Observation 78135: Xanthoparmelia (Vain.) Hale

When: 2011-09-24

Collection location: Serra de São Mamede, Portugal [Click for map]

Who: zaca

No specimen available

I must confess to be completely lost in trying to identify the specimen of this observation. I had no opportunity to do chemical testing on site, but I collected some apothecia that now decided to analyze. My surprise was great when confronted with the results of microscopy: clavate asci each with 8-spores and spores small – average dimensions: Me = 9.3 × 5 mm; Qe = 1.9 (N = 26) – and 1-septate. Now, I was waiting for simple spores, because in my view it should belong to the family Parmeliaceae. Given these results, which seem to refer to the family Physciaceae, could not find any genus to which might belong. What is it?



Proposed Names

29% (1)
Recognized by sight
58% (1)
Eye3 Eyes3
Used references: REF – The arachiform vacuolar body: an overlooked shared character in the ascospores of a large monophyletic group within Parmeliaceae (Xanthoparmelia clade, Lecanorales).
by Ruth Del Prado, Zuzana Ferencová, Victor Armas-Crespo, Guillermo Amo De Paz, Paloma Cubas, Ana Crespo. Mycological Research (2007), Volume: 111, Issue: Pt 6, Pages: 685-692.
29% (1)
Recognized by sight: Non-isidiate, non-sorediate and non-pustulate.
Used references: CNALH.

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Eye3 = Observer’s choice
Eyes3 = Current consensus


Add Comment
By: Jason Hollinger (jason)
2011-10-07 19:59:25 CEST (+0200)

I’ve never seen or read about these constrictions anywhere else. The Sonoran Flora very clearly states that spores are “simple” throughout the genus. (But it wouldn’t be the first time we found a mistake in these volumes!) Makes one wonder about other “oversimplifications” that might exist in the literature, too. Good job getting to the bottom of this! (I confess that I’ve never looked at a Xanthoparmelia spore. :)

I have something to add.
By: zaca
2011-10-07 19:43:48 CEST (+0200)

I continued to seach information about lichens related to this observation. As Jason suggested that this might be a Xanthoparmelia I looked for images of the spores of its members. First I encountered this webpage with an image of the spores of a Xanthoparmelia conspersa. They looked similar to what I observed and it is written that “Spores. Single celled, 1-septated”. I go on and next I found a scientific paper – REF – where it is stated that “All the Xanthoparmelia species had spores with a single smooth vacuole, which was peanut-shaped, with different degrees of constriction in the equatorial plane”. The photos included in the paper illustrate spores with different degrees of constriction in the middle of the internal vacuole. Again some of them looked familiar. The first one, for instance, is very illustrative and shows spores that when seen with a bad microscope like mine can be thought to be septate.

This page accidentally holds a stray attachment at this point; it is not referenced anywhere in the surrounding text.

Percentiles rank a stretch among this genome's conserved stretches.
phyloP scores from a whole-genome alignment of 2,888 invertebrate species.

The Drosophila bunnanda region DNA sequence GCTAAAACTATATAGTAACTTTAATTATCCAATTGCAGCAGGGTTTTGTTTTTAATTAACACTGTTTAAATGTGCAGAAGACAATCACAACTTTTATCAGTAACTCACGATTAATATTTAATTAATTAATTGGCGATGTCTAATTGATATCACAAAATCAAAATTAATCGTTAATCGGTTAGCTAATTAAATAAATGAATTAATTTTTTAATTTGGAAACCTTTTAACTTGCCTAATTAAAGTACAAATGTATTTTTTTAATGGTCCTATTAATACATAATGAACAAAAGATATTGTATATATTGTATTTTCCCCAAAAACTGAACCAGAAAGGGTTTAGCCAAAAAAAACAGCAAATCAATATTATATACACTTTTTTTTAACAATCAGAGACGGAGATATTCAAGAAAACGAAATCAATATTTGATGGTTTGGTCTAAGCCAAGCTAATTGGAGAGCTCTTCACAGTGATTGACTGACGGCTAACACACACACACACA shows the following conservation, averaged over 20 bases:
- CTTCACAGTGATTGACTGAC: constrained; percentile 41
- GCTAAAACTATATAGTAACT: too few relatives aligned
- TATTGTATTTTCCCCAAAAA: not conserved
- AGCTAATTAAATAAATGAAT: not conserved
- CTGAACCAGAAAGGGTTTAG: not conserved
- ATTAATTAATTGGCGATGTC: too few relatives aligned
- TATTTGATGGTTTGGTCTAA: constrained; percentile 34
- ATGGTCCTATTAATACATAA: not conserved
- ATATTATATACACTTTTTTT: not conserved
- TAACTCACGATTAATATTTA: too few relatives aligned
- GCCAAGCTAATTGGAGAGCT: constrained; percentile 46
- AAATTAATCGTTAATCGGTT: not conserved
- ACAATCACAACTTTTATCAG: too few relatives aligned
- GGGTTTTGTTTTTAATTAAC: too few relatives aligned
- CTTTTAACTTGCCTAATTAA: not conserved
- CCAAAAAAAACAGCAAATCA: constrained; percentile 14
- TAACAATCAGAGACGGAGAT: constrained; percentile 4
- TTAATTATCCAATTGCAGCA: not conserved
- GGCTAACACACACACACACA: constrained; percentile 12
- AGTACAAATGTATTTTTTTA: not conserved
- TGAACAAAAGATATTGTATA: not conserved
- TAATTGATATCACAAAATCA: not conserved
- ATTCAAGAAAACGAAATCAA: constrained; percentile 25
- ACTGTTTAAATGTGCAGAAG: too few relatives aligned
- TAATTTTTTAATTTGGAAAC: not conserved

Based on this my conclusion is the following: what I observed were just the spores of a Xanthoparmelia.

Parasites can do many things
By: Jason Hollinger (jason)
2011-10-07 02:06:07 CEST (+0200)

They often form visible structures within the host substrate — be that thallus or apothecium. But maybe not always. I just can’t think of any other option. If this were truly a completely novel family of lichens(!) surely you wouldn’t expect it to look exactly like a Xanthoparmelia, right?

Maybe you are right.
By: zaca
2011-10-07 01:32:37 CEST (+0200)

I made two quick preparations. One with material of the thallus and another with material from a different apothecium. In the first one I saw the normal material of the thallus and no asci or spores. In the second I obtained the same result as before. So if this is the result of parasitism it is restricted to apothecia.
But, if it was a parasite I would see the structures from the parasite as well as the normal structures of the lichen. Or not? Is it usual that parasite completly destroi the asci of the host?

I would’ve bet anything this was Xanthoparmelia
By: Jason Hollinger (jason)
2011-10-07 00:12:59 CEST (+0200)

But I agree, I see no species of Parmeliaceae with septate spores. Note, by the way, that Physciaceae has brown septate spores. Teloschistaceae has colorless septate spores, but they are “polarlocular”, meaning they have a conspicuously thickened septum which your micrographs don’t show. Maybe you accidentally included a parasite in your slide preparation? (Or maybe the entire apothecium has been parasitized?) I can’t think of any other plausible theory.

Created: 2011-10-06 23:42:43 CEST (+0200)
Last modified: 2011-10-08 13:24:18 CEST (+0200)
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